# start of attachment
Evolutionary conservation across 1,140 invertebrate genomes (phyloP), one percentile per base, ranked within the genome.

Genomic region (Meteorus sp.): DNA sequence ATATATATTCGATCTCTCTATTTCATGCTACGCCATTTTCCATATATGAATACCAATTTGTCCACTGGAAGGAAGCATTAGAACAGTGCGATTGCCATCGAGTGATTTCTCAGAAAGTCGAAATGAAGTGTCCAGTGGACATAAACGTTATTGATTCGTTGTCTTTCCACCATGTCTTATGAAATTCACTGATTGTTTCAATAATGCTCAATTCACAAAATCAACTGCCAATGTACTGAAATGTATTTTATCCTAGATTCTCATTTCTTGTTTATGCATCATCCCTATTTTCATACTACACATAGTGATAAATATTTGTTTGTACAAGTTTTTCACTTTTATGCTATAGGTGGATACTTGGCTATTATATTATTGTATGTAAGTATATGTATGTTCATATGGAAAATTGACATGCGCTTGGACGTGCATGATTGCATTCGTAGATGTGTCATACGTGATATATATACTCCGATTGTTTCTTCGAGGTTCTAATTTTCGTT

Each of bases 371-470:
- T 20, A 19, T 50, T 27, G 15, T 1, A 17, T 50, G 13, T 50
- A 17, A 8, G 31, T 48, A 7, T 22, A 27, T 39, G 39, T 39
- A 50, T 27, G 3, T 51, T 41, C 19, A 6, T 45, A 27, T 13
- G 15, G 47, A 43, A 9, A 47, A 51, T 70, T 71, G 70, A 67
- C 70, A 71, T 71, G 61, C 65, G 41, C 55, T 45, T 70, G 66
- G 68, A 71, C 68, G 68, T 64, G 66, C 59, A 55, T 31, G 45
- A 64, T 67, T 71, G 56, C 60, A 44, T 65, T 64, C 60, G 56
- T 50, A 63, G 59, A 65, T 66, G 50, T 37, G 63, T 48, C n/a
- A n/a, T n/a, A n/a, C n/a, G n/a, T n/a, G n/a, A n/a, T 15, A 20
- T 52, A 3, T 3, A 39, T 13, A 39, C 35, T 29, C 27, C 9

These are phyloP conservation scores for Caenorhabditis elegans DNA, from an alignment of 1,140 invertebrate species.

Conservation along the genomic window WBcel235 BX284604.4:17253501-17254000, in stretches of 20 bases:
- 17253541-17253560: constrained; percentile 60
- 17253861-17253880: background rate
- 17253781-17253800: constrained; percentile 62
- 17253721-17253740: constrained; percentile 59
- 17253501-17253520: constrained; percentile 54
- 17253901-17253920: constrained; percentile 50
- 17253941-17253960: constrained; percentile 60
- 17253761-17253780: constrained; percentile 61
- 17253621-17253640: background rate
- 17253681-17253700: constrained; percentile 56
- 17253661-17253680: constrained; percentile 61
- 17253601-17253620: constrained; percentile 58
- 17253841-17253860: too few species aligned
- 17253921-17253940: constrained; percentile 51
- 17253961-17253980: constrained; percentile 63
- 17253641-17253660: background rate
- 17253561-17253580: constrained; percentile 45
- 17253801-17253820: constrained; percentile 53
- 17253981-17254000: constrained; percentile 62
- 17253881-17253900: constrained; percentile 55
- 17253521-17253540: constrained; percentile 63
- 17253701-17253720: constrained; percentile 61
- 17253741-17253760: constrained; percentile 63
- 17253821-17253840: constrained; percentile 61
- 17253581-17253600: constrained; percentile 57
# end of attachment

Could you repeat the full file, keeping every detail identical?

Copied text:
Evolutionary conservation across 1,140 invertebrate genomes (phyloP), one percentile per base, ranked within the genome.

Genomic region (Meteorus sp.): DNA sequence ATATATATTCGATCTCTCTATTTCATGCTACGCCATTTTCCATATATGAATACCAATTTGTCCACTGGAAGGAAGCATTAGAACAGTGCGATTGCCATCGAGTGATTTCTCAGAAAGTCGAAATGAAGTGTCCAGTGGACATAAACGTTATTGATTCGTTGTCTTTCCACCATGTCTTATGAAATTCACTGATTGTTTCAATAATGCTCAATTCACAAAATCAACTGCCAATGTACTGAAATGTATTTTATCCTAGATTCTCATTTCTTGTTTATGCATCATCCCTATTTTCATACTACACATAGTGATAAATATTTGTTTGTACAAGTTTTTCACTTTTATGCTATAGGTGGATACTTGGCTATTATATTATTGTATGTAAGTATATGTATGTTCATATGGAAAATTGACATGCGCTTGGACGTGCATGATTGCATTCGTAGATGTGTCATACGTGATATATATACTCCGATTGTTTCTTCGAGGTTCTAATTTTCGTT

Each of bases 371-470:
- T 20, A 19, T 50, T 27, G 15, T 1, A 17, T 50, G 13, T 50
- A 17, A 8, G 31, T 48, A 7, T 22, A 27, T 39, G 39, T 39
- A 50, T 27, G 3, T 51, T 41, C 19, A 6, T 45, A 27, T 13
- G 15, G 47, A 43, A 9, A 47, A 51, T 70, T 71, G 70, A 67
- C 70, A 71, T 71, G 61, C 65, G 41, C 55, T 45, T 70, G 66
- G 68, A 71, C 68, G 68, T 64, G 66, C 59, A 55, T 31, G 45
- A 64, T 67, T 71, G 56, C 60, A 44, T 65, T 64, C 60, G 56
- T 50, A 63, G 59, A 65, T 66, G 50, T 37, G 63, T 48, C n/a
- A n/a, T n/a, A n/a, C n/a, G n/a, T n/a, G n/a, A n/a, T 15, A 20
- T 52, A 3, T 3, A 39, T 13, A 39, C 35, T 29, C 27, C 9

These are phyloP conservation scores for Caenorhabditis elegans DNA, from an alignment of 1,140 invertebrate species.

Conservation along the genomic window WBcel235 BX284604.4:17253501-17254000, in stretches of 20 bases:
- 17253541-17253560: constrained; percentile 60
- 17253861-17253880: background rate
- 17253781-17253800: constrained; percentile 62
- 17253721-17253740: constrained; percentile 59
- 17253501-17253520: constrained; percentile 54
- 17253901-17253920: constrained; percentile 50
- 17253941-17253960: constrained; percentile 60
- 17253761-17253780: constrained; percentile 61
- 17253621-17253640: background rate
- 17253681-17253700: constrained; percentile 56
- 17253661-17253680: constrained; percentile 61
- 17253601-17253620: constrained; percentile 58
- 17253841-17253860: too few species aligned
- 17253921-17253940: constrained; percentile 51
- 17253961-17253980: constrained; percentile 63
- 17253641-17253660: background rate
- 17253561-17253580: constrained; percentile 45
- 17253801-17253820: constrained; percentile 53
- 17253981-17254000: constrained; percentile 62
- 17253881-17253900: constrained; percentile 55
- 17253521-17253540: constrained; percentile 63
- 17253701-17253720: constrained; percentile 61
- 17253741-17253760: constrained; percentile 63
- 17253821-17253840: constrained; percentile 61
- 17253581-17253600: constrained; percentile 57